The Voice can never ‘close the gap’
8 April 2023
In the event that the Voice referendum is successful, one thing is certain. It will not, indeed cannot, close the gap.
The fundamental requirement for referendum success is the government come with clean hands, as John Howard’s did in 1999.
Anthony Albanese’s began badly. Despite changes, there is still no level playing field.
Thanks to pro-Voice constitutional expert Greg Craven, we know Attorney-General Mark Dreyfus, armed with an opinion from Solicitor-General Dr Stephen Donaghue, was thwarted in his attempt to ensure the Voice would be less likely to be a feast for activist judges. This was in a meeting with the indigenous working group where, despite being advisory, they seized control ‘haughtily reproving’ Dreyfus for ‘overreaching’. Apparently, ‘chilling threats’ were made.
So much so, Albanese surrendered, blocking the release of the Solicitor-General’s opinion but holding back tears at the public announcement of the final, unchanged version of the Voice
Under this, there will be no limit to the official bodies to which, and the subjects on which the Voice may make representations, and no limit to the extent to which activist judges can empower it.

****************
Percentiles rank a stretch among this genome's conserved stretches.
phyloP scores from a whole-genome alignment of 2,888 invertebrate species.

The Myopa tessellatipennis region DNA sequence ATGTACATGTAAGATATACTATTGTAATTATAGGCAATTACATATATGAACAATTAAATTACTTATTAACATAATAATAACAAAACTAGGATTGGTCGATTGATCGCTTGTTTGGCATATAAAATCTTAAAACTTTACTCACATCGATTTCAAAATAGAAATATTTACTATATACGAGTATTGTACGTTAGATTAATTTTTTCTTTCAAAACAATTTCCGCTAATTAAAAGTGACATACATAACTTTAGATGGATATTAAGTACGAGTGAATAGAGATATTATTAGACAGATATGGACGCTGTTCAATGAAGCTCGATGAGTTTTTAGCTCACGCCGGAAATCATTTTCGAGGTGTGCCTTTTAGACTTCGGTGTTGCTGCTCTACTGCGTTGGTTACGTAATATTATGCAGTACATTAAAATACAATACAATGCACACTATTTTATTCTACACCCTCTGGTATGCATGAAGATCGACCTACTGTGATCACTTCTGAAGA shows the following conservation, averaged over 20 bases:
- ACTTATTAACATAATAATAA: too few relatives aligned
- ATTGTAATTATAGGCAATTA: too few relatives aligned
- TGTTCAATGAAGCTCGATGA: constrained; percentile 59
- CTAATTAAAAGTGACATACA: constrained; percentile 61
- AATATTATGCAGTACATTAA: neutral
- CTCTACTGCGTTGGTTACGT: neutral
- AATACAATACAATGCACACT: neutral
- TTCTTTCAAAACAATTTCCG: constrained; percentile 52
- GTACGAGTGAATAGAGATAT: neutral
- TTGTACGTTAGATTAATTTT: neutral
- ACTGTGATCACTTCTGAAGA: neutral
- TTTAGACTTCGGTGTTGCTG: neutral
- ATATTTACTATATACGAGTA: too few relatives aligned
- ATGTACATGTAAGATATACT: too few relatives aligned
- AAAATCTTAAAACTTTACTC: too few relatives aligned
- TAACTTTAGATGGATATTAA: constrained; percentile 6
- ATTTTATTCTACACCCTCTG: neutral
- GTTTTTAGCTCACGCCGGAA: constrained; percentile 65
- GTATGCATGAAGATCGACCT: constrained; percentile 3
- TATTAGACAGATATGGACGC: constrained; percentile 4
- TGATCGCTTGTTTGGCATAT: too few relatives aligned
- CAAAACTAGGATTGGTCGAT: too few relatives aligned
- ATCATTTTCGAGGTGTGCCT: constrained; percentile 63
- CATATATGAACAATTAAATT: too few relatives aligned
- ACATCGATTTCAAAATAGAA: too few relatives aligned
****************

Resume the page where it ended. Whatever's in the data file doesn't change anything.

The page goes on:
To many Australians, and not only conservatives, the Voice in any form is intrinsically unacceptable, awarding as it does special privileges based on race. For those Australians, this recalls such excesses as apartheid and segregation.
The Voice is based on what Keith Windschuttle, Quadrant editor and expert historian, who has lectured in ten American universities, describes as a series of up to fifteen myths.
In The Breakup of Australia (2016), and on ADH.TV, he demonstrates that these were invented to persuade Australians of the untruth that their constitution is a racist document in need of radical reform.
There will be at least two clear consequences if the Voice clears the referendum.
First, as the wags said of the MMP reform of the New Zealand election system, it means ‘Many More Politicians’.